Now I feel like I'm just retyping the Cook essay, so really, read it! I would like to add an example to this. Cook suggests that an example of an abstract data type is a module in C. Indeed, modules in C involve information hiding, since there are public functions that are exported through a header file, and static private functions that don't. Additionally, often there are constructors e. This is analogous to a way that two different groups from abstract algebra cannot interoperate that is, you can't take the product of an element of one group with an element of another group.

This is because groups assume the closure property of group the product of elements in a group must be in the group.

relationship between instance and abstract data type

However, if we can prove that two different groups are in fact subgroups of another group G, then we can use the product of G to add two elements, one from each of the two groups.

Roughly speaking, ADTs are coupled with generic functions that are often implemented in functional programming languages, while objects are coupled with Java "objects" accessed through interfaces. Both generic functions and objects implement polymorphism, but with generic functions, the programmer KNOWS which function will be executed by the generic function without looking at the code of the generic function.

With objects on the other hand, the programmer does not know how the object will handle the arguments, unless the programmers looks at the code of the object.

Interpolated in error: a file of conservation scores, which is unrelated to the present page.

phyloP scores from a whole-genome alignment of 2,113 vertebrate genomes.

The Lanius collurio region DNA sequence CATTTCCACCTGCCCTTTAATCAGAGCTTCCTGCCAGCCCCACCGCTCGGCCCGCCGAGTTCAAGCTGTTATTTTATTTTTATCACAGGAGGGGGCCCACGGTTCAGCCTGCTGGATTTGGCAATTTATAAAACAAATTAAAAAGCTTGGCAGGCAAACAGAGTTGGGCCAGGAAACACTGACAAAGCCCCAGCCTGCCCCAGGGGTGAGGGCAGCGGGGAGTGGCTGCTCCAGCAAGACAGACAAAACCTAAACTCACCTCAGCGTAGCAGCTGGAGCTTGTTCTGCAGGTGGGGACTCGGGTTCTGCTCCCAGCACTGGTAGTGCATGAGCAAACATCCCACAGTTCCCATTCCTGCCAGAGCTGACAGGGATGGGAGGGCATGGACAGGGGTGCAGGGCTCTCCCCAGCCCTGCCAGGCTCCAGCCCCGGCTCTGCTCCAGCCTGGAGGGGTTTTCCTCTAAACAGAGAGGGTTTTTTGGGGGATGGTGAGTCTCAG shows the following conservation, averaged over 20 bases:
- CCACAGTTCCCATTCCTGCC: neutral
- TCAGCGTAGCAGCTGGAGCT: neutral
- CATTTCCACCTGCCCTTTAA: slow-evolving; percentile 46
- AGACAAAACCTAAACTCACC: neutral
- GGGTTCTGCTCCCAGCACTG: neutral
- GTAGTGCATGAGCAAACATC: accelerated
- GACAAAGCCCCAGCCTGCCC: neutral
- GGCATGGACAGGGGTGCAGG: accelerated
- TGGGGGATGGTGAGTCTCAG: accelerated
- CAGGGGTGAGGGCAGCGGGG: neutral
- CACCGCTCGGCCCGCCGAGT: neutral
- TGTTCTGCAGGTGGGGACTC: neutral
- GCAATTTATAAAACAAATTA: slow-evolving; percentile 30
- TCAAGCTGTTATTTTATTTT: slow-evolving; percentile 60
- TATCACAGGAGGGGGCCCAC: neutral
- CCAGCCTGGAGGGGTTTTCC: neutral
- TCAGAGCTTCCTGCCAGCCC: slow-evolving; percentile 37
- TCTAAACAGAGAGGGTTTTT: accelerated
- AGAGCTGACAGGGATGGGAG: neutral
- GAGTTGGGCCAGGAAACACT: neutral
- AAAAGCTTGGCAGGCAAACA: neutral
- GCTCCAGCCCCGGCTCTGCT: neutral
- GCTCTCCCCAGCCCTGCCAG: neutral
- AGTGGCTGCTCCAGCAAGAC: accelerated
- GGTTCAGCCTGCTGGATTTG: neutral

Usually the expression problem is thought of in terms of "do I have lots of representations?

Abstract Data Types | The Oxford Math Center

In the first case one should organize code by representation as is most common, especially in Java. In the second case one should organize code by functions i. If you organize your code by representation, then, if you want to add extra functionality, you are forced to add the functionality to every representation of the object; in this sense adding functionality is not "additive". If you organize your code by functionality, then, if you want to add an extra representation - you are forced to add the representation to every object; in this sense adding representations in not "additive".

Advantage of ADTs over objects Adding functionality is additive Possible to leverage knowledge of the representation of an ADT for performance, or to prove that the ADT will guarantee some postcondition given a precondition.

Abstract Data Types

This means that programming with ADTs is about doing the right things in the right order chaining together pre-conditions and post-conditions towards a "goal" post condition. In this case, the advantages of objects are that 1 it's easy to change representations without changing the interface and 2 objects can inter-operate.

However, this defeats the purpose of OOP in the sense of smalltalk.

relationship between instance and abstract data type

This is so that it's possible to define procedures in a generic way, that doesn't assume a particular representation. To be concrete - object oriented programming is easy in python, because it's possible to program methods of an object in a way that doesn't assume a particular representation.

This is why python doesn't need interfaces like Java. In Java, classes are ADTs.